Information Note for the
Provisional Legislative Council Panel on Public Service
Meeting on 23 February 1998

Mechanism to deal with Misconduct by Civil Servants


To inform Members of the current position of misconduct cases of civil servants, and the mechanism in place to deal with such cases.

Guiding Principle

2. Civil servants are required to use their best efforts to promote the interests of the government. They should be honest and impartial in their dealings with members of the public, and should not -

  1. put themselves in a position or take part in activities where their private interests may conflict with their official duties or bring the civil service into disrepute;

  2. use their official position to further their private interests; or

  3. lay themselves open to suspicion of dishonesty.

3. Civil servants are liable to disciplinary action if they -

  1. fail to obey any government regulations or official instructions;

  2. misconduct themselves in any manner; or

  3. by their action bring the civil service into disrepute.

Overall Situation

4. The number of disciplinary cases in the civil service has remained rather stable. Statistics of disciplinary cases in the past three years are shown at Annex I.

5. Sources of the disciplinary cases include referrals from the ICAC, complaints from the public or staff, and actions initiated by the management. The majority of misconduct offences were related to unauthorised absence from duty, unauthorised paid outside work, unauthorised loans, improperly claiming allowances and breach of departmental instructions/orders.

6. In 1996 and 1997, 52 and 42 civil servants have been charged with corruption offences respectively. 28 and 18 were convicted in the past two years. Relevant statistics are at Annex 2. If a civil servant is convicted of a corruption offence, internal disciplinary action will be taken against him/her and punishment inflicted in addition to any court sentence imposed. Management action may also be taken on other cases as appropriate irrespective of whether any prosecution action has been taken.

Mechanism in dealing with Misconduct Cases

7. Disciplinary proceedings are conducted in accordance with the principle of natural justice. The following safeguards are provided :-

  1. legal advice is obtained to confirm that there is a prima facie case against the accused officer and that the charge against him/her is framed properly;

  2. disciplinary action has to be authorised by a directorate officer in departmental headquarters;

  3. all materials and documents forming part of the proceedings are given to the accused officer. He/She is given the right to be heard and to make representations on the charge against him/her;

  4. transcripts of the hearings are prepared and legal advice is sought that the proceedings have been conducted properly;

  5. the advice of the Public Service Commission is sought on the recommended punishment in respect of permanent officers;

  6. the authority to dismiss an officer on pensionable establishment remains with the Chief Executive while the authority to inflict less severe punishment has been delegated to the Secretary for the Civil Service; and

  7. an appeal against punishment may be lodged with the Chief Executive. The officer concerned may also apply for judicial review.

8. Disciplinary punishment may include verbal or written warning, reprimand, severe reprimand, financial penalty, reduction in rank, compulsory retirement or dismissal. In considering punishment, the following factors are taken into account:-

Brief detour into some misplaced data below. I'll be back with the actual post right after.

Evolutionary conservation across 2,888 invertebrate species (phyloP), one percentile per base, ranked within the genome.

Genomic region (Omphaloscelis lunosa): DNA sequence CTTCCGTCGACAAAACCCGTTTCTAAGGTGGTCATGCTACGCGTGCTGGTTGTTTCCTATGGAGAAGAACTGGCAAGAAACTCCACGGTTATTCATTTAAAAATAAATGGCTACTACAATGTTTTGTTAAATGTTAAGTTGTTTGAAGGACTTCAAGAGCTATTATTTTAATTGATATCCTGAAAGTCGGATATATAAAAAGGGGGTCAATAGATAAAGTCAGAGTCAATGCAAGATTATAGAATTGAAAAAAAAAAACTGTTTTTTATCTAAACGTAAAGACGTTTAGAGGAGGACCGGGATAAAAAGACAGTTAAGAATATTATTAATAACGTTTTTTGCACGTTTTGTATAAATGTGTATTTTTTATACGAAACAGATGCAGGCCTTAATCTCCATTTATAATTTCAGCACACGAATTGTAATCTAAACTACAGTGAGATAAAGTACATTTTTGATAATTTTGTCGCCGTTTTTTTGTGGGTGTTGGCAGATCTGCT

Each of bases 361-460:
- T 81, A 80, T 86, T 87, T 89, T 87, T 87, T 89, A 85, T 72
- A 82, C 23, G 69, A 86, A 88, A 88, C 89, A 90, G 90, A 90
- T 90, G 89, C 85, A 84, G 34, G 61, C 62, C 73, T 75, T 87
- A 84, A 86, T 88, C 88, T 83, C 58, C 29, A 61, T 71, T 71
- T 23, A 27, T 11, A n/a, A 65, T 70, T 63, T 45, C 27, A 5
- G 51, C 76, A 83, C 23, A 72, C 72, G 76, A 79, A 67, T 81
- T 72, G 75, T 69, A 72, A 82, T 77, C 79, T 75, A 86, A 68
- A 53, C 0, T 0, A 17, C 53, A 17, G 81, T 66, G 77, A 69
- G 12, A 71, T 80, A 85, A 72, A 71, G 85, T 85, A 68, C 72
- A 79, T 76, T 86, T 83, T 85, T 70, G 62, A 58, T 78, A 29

1. severity of the misconduct or criminal offence;

  2. service and disciplinary record of the officer concerned; and

  3. other mitigating factors.

Measures to Promote Good Standards of Conduct

9. Other than disciplinary action, we also promote good conduct in the civil service. All civil service recruits on appointment are briefed on corruption prevention and other good management practices to avoid conflict of interest situations. New recruits are provided with copies of guidelines and rules extracted from the Prevention of Bribery Ordinance, the Acceptance of Advantages Notice and Civil Service Regulations on conflict of interest. Such guidelines and rules are circulated quarterly/half-yearly to remind civil servants (with additional reminders before Christmas and Chinese New Year) of the serious consequences of taking bribes or acceptance of gifts and entertainment without permission.

10. Departmental procedures are reviewed regularly to strengthen supervisory accountability and to avoid recurrence of commonly found misconduct cases. Also, to assist officers to overcome short-term financial difficulties and to avoid making of unauthorised loans, we have issued a booklet to explain the various approved sources of loans available, both inside and outside the Government, which civil servants may be able to obtain. Departments would likewise provide counselling and assistance by way of advance of salary or loans through departmental welfare funds in specified circumstances.

Division 4
Civil Service Bureau
February 1998

Annex 1

Disciplinary Cases for 1994/95 to 1997/98 (Apr to Sept)

Formal disciplinary action


disciplinary action


Compulsory retirement






















(Apr to Sept)






Note : (a) Informal disciplinary action for minor offences -

verbal and written warnings

(b) Formal disciplinary action -

reprimand, severe reprimand, financial penalty,

reduction in rank, compulsory retirement and dismissal

Annex 2

Corruption Reports Against all Government Departments

(1995 - 1997)




Civil servants under corruption complaints




Civil servants charged of corruption




Civil servants convicted